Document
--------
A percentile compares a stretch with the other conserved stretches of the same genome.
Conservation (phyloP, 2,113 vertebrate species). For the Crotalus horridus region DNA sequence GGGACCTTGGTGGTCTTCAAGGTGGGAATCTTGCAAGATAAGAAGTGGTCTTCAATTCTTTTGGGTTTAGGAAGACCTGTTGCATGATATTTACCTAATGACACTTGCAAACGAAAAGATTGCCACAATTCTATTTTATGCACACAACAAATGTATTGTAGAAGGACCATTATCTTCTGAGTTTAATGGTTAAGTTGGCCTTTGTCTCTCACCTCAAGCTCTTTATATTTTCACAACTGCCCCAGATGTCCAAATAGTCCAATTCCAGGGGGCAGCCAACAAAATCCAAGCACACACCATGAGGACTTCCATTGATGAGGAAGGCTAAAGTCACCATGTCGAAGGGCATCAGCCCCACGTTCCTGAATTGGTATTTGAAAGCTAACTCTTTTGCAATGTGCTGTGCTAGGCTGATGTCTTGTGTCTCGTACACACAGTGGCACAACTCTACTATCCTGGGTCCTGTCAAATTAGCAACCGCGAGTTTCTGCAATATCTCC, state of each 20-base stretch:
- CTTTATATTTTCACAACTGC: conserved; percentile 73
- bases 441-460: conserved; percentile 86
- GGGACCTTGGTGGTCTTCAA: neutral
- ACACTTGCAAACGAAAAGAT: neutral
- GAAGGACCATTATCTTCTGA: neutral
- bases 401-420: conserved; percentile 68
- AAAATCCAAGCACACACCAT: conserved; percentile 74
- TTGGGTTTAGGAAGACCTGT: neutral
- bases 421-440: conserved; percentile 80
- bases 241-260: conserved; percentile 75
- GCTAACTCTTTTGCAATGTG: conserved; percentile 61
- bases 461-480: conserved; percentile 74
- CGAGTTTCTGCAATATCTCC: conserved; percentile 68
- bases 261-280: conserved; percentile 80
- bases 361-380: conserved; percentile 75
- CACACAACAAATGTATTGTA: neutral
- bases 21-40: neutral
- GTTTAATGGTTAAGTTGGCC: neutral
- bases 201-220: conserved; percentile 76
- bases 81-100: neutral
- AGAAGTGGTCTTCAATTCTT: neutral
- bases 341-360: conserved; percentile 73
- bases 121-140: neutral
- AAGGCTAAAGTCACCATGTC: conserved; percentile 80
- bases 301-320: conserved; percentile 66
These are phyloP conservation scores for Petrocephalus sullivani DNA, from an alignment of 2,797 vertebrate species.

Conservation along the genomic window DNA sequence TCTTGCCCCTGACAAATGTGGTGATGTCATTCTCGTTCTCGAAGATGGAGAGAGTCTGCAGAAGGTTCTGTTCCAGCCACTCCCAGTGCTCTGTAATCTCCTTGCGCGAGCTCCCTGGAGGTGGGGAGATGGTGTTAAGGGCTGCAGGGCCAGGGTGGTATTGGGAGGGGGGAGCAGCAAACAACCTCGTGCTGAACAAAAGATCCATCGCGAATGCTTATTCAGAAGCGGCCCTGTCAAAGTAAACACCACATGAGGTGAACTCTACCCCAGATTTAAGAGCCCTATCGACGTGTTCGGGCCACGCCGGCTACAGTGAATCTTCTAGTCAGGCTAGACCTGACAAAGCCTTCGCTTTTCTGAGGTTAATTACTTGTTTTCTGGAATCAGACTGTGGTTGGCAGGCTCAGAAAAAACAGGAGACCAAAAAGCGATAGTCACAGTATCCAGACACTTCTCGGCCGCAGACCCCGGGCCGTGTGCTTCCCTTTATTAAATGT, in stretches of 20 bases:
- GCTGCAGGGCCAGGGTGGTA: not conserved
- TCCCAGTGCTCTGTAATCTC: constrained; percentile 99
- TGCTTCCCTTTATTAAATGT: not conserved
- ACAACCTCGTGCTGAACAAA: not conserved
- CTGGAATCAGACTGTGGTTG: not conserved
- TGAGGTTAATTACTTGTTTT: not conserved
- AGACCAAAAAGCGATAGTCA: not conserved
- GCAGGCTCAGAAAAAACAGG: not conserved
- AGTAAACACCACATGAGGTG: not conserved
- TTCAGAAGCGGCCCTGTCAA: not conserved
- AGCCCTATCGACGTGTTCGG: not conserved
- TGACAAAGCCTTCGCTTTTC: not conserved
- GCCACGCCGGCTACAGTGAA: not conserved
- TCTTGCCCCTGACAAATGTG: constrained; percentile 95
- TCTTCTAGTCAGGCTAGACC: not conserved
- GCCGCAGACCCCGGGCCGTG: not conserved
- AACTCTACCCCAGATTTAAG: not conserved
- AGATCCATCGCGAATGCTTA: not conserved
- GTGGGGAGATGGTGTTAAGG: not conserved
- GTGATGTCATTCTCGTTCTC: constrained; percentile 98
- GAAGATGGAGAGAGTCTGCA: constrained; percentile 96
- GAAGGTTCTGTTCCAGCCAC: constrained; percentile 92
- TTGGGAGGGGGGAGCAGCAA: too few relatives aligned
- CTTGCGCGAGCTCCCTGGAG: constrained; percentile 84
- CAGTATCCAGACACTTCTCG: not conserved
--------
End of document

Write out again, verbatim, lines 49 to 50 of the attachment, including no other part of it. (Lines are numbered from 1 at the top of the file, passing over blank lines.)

- GTGATGTCATTCTCGTTCTC: constrained; percentile 98
- GAAGATGGAGAGAGTCTGCA: constrained; percentile 96